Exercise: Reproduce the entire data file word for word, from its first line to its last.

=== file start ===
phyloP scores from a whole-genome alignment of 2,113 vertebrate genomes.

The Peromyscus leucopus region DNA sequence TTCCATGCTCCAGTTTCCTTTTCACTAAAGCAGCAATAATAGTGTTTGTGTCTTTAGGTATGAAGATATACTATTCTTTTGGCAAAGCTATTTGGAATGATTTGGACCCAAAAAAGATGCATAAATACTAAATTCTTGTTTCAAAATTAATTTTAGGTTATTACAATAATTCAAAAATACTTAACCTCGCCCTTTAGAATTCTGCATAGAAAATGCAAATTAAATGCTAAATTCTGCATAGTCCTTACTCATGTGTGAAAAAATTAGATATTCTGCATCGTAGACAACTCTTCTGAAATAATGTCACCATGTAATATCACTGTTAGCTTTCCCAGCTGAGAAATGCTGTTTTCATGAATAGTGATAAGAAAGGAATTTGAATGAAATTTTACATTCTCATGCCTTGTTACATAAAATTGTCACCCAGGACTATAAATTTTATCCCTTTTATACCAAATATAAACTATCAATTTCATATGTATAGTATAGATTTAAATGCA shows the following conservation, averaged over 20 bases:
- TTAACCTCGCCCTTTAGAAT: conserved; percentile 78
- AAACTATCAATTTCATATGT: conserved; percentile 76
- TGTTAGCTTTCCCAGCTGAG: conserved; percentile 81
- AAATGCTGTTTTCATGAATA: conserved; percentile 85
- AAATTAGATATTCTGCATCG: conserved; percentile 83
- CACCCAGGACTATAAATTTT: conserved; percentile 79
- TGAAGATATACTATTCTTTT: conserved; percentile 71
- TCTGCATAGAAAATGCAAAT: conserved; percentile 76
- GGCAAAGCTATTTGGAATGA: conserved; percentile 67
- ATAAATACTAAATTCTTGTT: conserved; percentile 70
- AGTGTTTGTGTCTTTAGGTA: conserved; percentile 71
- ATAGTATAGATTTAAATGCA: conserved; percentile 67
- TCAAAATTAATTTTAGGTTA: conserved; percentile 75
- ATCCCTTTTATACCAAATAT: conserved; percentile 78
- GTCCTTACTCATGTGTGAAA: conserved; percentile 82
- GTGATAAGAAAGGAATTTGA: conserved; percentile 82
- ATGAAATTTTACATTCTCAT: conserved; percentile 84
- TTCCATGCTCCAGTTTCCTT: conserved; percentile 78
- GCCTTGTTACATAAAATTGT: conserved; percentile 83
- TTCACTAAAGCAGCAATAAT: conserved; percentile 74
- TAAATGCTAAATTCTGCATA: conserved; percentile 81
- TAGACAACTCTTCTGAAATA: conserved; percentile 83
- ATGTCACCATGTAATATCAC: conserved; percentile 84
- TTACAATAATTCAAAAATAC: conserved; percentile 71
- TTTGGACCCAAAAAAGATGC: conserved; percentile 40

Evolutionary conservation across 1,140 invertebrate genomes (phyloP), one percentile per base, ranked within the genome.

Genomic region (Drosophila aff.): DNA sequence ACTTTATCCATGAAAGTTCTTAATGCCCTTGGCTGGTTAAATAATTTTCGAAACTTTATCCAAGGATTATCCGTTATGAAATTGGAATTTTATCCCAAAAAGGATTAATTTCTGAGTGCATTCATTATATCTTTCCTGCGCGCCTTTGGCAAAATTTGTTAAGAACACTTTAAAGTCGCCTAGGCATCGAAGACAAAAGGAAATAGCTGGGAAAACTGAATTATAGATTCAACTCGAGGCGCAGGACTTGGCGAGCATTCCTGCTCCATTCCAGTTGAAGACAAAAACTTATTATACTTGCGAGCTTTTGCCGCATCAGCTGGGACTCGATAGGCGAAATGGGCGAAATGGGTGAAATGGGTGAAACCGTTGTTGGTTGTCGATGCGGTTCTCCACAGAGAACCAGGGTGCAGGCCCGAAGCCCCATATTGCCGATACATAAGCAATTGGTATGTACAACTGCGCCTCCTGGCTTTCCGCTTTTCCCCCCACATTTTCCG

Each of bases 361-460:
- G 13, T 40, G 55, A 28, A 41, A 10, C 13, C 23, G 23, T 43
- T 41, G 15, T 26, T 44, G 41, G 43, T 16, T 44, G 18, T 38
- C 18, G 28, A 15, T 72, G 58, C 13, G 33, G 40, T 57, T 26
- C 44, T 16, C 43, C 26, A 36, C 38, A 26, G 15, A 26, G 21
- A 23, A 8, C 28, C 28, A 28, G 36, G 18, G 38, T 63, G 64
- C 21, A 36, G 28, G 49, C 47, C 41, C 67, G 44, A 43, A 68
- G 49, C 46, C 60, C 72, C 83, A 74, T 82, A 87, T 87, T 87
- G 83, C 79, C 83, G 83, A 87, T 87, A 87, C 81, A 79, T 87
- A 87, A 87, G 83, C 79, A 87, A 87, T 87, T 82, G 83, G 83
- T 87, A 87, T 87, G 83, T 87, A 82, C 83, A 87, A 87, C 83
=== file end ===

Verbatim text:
phyloP scores from a whole-genome alignment of 2,113 vertebrate genomes.

The Peromyscus leucopus region DNA sequence TTCCATGCTCCAGTTTCCTTTTCACTAAAGCAGCAATAATAGTGTTTGTGTCTTTAGGTATGAAGATATACTATTCTTTTGGCAAAGCTATTTGGAATGATTTGGACCCAAAAAAGATGCATAAATACTAAATTCTTGTTTCAAAATTAATTTTAGGTTATTACAATAATTCAAAAATACTTAACCTCGCCCTTTAGAATTCTGCATAGAAAATGCAAATTAAATGCTAAATTCTGCATAGTCCTTACTCATGTGTGAAAAAATTAGATATTCTGCATCGTAGACAACTCTTCTGAAATAATGTCACCATGTAATATCACTGTTAGCTTTCCCAGCTGAGAAATGCTGTTTTCATGAATAGTGATAAGAAAGGAATTTGAATGAAATTTTACATTCTCATGCCTTGTTACATAAAATTGTCACCCAGGACTATAAATTTTATCCCTTTTATACCAAATATAAACTATCAATTTCATATGTATAGTATAGATTTAAATGCA shows the following conservation, averaged over 20 bases:
- TTAACCTCGCCCTTTAGAAT: conserved; percentile 78
- AAACTATCAATTTCATATGT: conserved; percentile 76
- TGTTAGCTTTCCCAGCTGAG: conserved; percentile 81
- AAATGCTGTTTTCATGAATA: conserved; percentile 85
- AAATTAGATATTCTGCATCG: conserved; percentile 83
- CACCCAGGACTATAAATTTT: conserved; percentile 79
- TGAAGATATACTATTCTTTT: conserved; percentile 71
- TCTGCATAGAAAATGCAAAT: conserved; percentile 76
- GGCAAAGCTATTTGGAATGA: conserved; percentile 67
- ATAAATACTAAATTCTTGTT: conserved; percentile 70
- AGTGTTTGTGTCTTTAGGTA: conserved; percentile 71
- ATAGTATAGATTTAAATGCA: conserved; percentile 67
- TCAAAATTAATTTTAGGTTA: conserved; percentile 75
- ATCCCTTTTATACCAAATAT: conserved; percentile 78
- GTCCTTACTCATGTGTGAAA: conserved; percentile 82
- GTGATAAGAAAGGAATTTGA: conserved; percentile 82
- ATGAAATTTTACATTCTCAT: conserved; percentile 84
- TTCCATGCTCCAGTTTCCTT: conserved; percentile 78
- GCCTTGTTACATAAAATTGT: conserved; percentile 83
- TTCACTAAAGCAGCAATAAT: conserved; percentile 74
- TAAATGCTAAATTCTGCATA: conserved; percentile 81
- TAGACAACTCTTCTGAAATA: conserved; percentile 83
- ATGTCACCATGTAATATCAC: conserved; percentile 84
- TTACAATAATTCAAAAATAC: conserved; percentile 71
- TTTGGACCCAAAAAAGATGC: conserved; percentile 40

Evolutionary conservation across 1,140 invertebrate genomes (phyloP), one percentile per base, ranked within the genome.

Genomic region (Drosophila aff.): DNA sequence ACTTTATCCATGAAAGTTCTTAATGCCCTTGGCTGGTTAAATAATTTTCGAAACTTTATCCAAGGATTATCCGTTATGAAATTGGAATTTTATCCCAAAAAGGATTAATTTCTGAGTGCATTCATTATATCTTTCCTGCGCGCCTTTGGCAAAATTTGTTAAGAACACTTTAAAGTCGCCTAGGCATCGAAGACAAAAGGAAATAGCTGGGAAAACTGAATTATAGATTCAACTCGAGGCGCAGGACTTGGCGAGCATTCCTGCTCCATTCCAGTTGAAGACAAAAACTTATTATACTTGCGAGCTTTTGCCGCATCAGCTGGGACTCGATAGGCGAAATGGGCGAAATGGGTGAAATGGGTGAAACCGTTGTTGGTTGTCGATGCGGTTCTCCACAGAGAACCAGGGTGCAGGCCCGAAGCCCCATATTGCCGATACATAAGCAATTGGTATGTACAACTGCGCCTCCTGGCTTTCCGCTTTTCCCCCCACATTTTCCG

Each of bases 361-460:
- G 13, T 40, G 55, A 28, A 41, A 10, C 13, C 23, G 23, T 43
- T 41, G 15, T 26, T 44, G 41, G 43, T 16, T 44, G 18, T 38
- C 18, G 28, A 15, T 72, G 58, C 13, G 33, G 40, T 57, T 26
- C 44, T 16, C 43, C 26, A 36, C 38, A 26, G 15, A 26, G 21
- A 23, A 8, C 28, C 28, A 28, G 36, G 18, G 38, T 63, G 64
- C 21, A 36, G 28, G 49, C 47, C 41, C 67, G 44, A 43, A 68
- G 49, C 46, C 60, C 72, C 83, A 74, T 82, A 87, T 87, T 87
- G 83, C 79, C 83, G 83, A 87, T 87, A 87, C 81, A 79, T 87
- A 87, A 87, G 83, C 79, A 87, A 87, T 87, T 82, G 83, G 83
- T 87, A 87, T 87, G 83, T 87, A 82, C 83, A 87, A 87, C 83